It’s been so fun to finally hit that vein of obsessive enjoyment for a specific game, and it’s been my luck to have two long holiday weekends in a row to indulge it (in between naps and cold medicine, because I’m still not quite right). What happens when I go back to work on my regular schedule is anyone’s guess, but I think I’ll still be building that underground library.

Always it is by bridges that we live.

I’m just back from two weeks in Yorkshire visiting Phil. This was my first visit to Hull. I was looking at the city through lots of different eyes: through Phil’s, as he showed me the city he loves; through mine, as they sought and discovered all the things my eyes love; through ours as we imagined a life we could share together in this city.

It was so much fun to play tourist with Phil in a city he’s lived in all his life, and watch him see things in a new way as I noticed them. He had all the fun of watching me fall in love with the light and the street names and the oh-so-welcoming frequency of pubs. And of introducing me to a number of British foods I hadn’t tried before (pork pie, Yorkshire pudding, sausage roll, pork scratchings, and so many cakes of increasing fanciness), and making sure I didn’t step out into the street after carefully looking the wrong way for traffic. I can’t count the number of times I stopped to stare up at something in dumb happiness, only to feel a gentle hand on my elbow, steering me back to the sidewalk. No, the pavement. Sidewalk is called pavement in England. (I must also accustom myself to the word trousers, to avoid Very British Scenes of Embarrassment.)

We spent a lovely long morning rambling through an enormous old cemetery, deciphering inscriptions. It just kept going back and back and back, into ever more tangled underbrush, and then opening suddenly into little clearings full of crypts and monuments. There were two days spent hunting down 41 fish sculptures on the Historic Fish Trail (you can read about that on Phil’s blog), pleasantly interspersed with 15 pubs on the no less historic Ale Trail. (Phil did a really beautiful job documenting both of these in their entirety on Instagram.) We visited the Gentoo penguins at The Deep, and got all nerdy-giddy over the sharks and rays. I met his family, and we liked each other.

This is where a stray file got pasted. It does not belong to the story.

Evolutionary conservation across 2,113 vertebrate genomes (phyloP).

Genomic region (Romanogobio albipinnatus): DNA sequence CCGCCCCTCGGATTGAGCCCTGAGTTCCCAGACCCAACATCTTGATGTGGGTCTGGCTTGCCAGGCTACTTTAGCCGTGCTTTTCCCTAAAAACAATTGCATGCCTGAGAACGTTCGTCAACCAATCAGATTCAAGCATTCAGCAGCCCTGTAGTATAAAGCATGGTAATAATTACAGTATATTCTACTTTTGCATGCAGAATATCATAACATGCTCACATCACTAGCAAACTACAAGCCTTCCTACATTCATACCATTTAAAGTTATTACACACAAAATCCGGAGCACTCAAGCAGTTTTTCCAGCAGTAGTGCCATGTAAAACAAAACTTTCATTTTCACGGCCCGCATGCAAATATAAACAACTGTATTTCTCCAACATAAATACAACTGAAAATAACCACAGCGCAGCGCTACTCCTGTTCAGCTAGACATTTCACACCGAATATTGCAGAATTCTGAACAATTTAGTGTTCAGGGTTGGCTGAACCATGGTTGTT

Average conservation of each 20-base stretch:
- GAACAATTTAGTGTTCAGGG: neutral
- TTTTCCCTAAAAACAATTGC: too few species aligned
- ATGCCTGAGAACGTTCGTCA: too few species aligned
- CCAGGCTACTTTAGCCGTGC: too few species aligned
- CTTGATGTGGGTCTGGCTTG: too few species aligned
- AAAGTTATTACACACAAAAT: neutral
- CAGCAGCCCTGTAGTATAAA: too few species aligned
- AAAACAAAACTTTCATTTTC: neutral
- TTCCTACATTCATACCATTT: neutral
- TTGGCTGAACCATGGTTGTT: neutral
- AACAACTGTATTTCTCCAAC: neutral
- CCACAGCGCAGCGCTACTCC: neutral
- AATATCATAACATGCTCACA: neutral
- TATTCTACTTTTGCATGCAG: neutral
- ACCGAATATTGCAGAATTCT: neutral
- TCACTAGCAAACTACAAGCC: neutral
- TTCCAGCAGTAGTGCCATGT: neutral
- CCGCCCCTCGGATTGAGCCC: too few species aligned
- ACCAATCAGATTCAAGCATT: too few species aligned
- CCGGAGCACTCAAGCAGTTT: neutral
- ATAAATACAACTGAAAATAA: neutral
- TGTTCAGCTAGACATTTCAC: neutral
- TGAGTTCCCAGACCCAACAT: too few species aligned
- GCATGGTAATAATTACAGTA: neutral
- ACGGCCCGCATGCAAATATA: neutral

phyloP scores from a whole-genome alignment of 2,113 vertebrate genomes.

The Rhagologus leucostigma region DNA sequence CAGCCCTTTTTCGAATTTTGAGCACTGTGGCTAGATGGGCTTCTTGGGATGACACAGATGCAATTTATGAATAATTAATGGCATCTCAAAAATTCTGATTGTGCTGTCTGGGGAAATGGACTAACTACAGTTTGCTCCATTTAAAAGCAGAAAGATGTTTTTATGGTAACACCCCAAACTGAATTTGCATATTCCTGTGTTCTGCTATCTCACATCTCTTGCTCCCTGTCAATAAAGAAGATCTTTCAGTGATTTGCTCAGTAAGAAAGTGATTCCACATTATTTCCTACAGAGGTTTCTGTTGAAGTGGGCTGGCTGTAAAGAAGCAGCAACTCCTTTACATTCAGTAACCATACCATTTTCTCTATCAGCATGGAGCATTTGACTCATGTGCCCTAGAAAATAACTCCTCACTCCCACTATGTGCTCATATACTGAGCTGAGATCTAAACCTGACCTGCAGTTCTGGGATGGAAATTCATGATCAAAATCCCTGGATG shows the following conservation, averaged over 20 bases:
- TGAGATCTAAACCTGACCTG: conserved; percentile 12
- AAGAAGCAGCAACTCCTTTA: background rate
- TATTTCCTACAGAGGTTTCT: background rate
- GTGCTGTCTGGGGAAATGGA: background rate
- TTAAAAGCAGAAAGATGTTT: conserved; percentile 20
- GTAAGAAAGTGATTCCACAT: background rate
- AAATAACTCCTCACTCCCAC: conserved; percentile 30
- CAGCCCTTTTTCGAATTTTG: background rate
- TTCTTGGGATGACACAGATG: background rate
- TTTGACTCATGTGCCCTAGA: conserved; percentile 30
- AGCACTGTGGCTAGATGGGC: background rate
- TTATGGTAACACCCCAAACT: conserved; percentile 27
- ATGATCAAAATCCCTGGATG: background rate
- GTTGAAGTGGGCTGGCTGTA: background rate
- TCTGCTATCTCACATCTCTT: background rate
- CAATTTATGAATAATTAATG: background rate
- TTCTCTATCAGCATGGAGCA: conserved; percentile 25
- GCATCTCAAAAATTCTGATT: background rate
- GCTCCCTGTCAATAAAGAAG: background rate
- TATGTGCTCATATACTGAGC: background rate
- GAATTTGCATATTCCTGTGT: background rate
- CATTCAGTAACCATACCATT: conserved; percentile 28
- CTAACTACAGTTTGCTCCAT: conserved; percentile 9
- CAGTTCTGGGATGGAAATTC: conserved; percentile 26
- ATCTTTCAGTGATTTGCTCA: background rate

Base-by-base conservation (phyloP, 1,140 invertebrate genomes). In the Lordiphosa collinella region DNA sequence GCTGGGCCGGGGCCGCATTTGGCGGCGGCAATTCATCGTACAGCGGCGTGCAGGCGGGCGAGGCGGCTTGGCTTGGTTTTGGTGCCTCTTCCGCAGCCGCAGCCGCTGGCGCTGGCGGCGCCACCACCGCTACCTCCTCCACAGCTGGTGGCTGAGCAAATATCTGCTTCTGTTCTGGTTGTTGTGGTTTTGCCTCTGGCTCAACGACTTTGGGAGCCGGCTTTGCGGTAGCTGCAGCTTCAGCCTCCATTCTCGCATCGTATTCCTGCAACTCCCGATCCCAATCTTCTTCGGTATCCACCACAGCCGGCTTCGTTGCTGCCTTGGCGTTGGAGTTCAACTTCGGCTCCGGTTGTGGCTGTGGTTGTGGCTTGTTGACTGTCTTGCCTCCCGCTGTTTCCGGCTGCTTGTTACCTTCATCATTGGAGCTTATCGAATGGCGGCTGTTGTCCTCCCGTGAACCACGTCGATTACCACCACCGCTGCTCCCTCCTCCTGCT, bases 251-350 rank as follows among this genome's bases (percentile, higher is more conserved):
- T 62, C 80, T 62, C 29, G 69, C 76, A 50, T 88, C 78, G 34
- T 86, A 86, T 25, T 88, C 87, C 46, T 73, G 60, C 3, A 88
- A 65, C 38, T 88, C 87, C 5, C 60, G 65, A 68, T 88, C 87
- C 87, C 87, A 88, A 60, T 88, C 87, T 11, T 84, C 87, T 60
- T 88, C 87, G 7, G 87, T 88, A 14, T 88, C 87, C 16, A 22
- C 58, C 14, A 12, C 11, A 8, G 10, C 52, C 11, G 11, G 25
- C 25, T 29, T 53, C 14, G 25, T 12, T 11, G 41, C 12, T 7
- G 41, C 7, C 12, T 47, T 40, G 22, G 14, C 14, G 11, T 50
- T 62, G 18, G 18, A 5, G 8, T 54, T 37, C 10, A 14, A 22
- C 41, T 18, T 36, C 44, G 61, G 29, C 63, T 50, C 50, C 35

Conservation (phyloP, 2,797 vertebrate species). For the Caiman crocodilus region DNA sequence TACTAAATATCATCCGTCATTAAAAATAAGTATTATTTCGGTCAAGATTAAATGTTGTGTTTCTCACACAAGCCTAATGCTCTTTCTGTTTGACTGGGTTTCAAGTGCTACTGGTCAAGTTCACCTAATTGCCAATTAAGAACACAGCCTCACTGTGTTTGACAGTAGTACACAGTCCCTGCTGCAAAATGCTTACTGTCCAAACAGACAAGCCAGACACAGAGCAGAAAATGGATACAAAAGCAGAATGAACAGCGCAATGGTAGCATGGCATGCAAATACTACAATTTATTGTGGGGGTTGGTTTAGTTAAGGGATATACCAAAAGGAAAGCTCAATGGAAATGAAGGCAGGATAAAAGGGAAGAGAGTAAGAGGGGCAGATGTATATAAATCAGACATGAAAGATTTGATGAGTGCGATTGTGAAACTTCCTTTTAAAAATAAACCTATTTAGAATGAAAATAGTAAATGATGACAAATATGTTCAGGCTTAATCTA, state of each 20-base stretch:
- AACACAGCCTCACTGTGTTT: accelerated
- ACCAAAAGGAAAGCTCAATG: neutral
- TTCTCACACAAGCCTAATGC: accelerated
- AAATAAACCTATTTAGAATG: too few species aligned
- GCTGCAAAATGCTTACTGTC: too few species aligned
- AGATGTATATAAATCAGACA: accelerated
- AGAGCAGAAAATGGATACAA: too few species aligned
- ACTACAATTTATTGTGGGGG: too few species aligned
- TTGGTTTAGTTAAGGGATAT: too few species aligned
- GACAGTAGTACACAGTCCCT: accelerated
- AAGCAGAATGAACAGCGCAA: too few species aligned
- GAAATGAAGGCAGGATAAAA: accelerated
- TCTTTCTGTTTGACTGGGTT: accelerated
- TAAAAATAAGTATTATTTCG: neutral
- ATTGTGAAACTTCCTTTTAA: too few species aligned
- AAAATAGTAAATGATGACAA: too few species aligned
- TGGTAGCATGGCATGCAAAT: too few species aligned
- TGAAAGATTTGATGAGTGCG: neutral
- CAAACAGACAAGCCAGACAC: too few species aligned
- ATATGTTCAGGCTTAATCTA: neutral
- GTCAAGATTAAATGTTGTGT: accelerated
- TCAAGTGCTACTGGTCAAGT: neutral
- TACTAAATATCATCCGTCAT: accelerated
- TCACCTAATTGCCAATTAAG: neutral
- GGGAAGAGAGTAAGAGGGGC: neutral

We also spent a solid amount of time sitting on the couch with the cat and watching one dumb movie after another. We’ve gotten very good at being together long distance, but it’s not easy to live 6,000 miles away from your partner. When we’re lucky enough to be in the same room for a while, the simplicity of reaching out to touch one another is a huge happiness. Reading aloud, sitting quietly together immersed in our own projects, doing the interwoven kitchen dance of preparing a meal together – these were my favorite times in these two weeks, and they’re what carry us through until we can be in the same room again.

We found this sign in the charmingly-named Land of Green Ginger. The tiny street in Old Town is also home to England's smallest window.

. . We found this sign in the charmingly-named Land of Green Ginger. The tiny street in Old Town is also home to England’s smallest window.

Side door of St. Mary's Church in Old Town

Side door of St. Mary’s Church in Old Town

Hull is the only region in the UK with its own telecom company, and has cream phone boxes instead of the traditional red.

Hull is the only region in the UK with its own telecom company, and has cream phone boxes instead of the traditional red.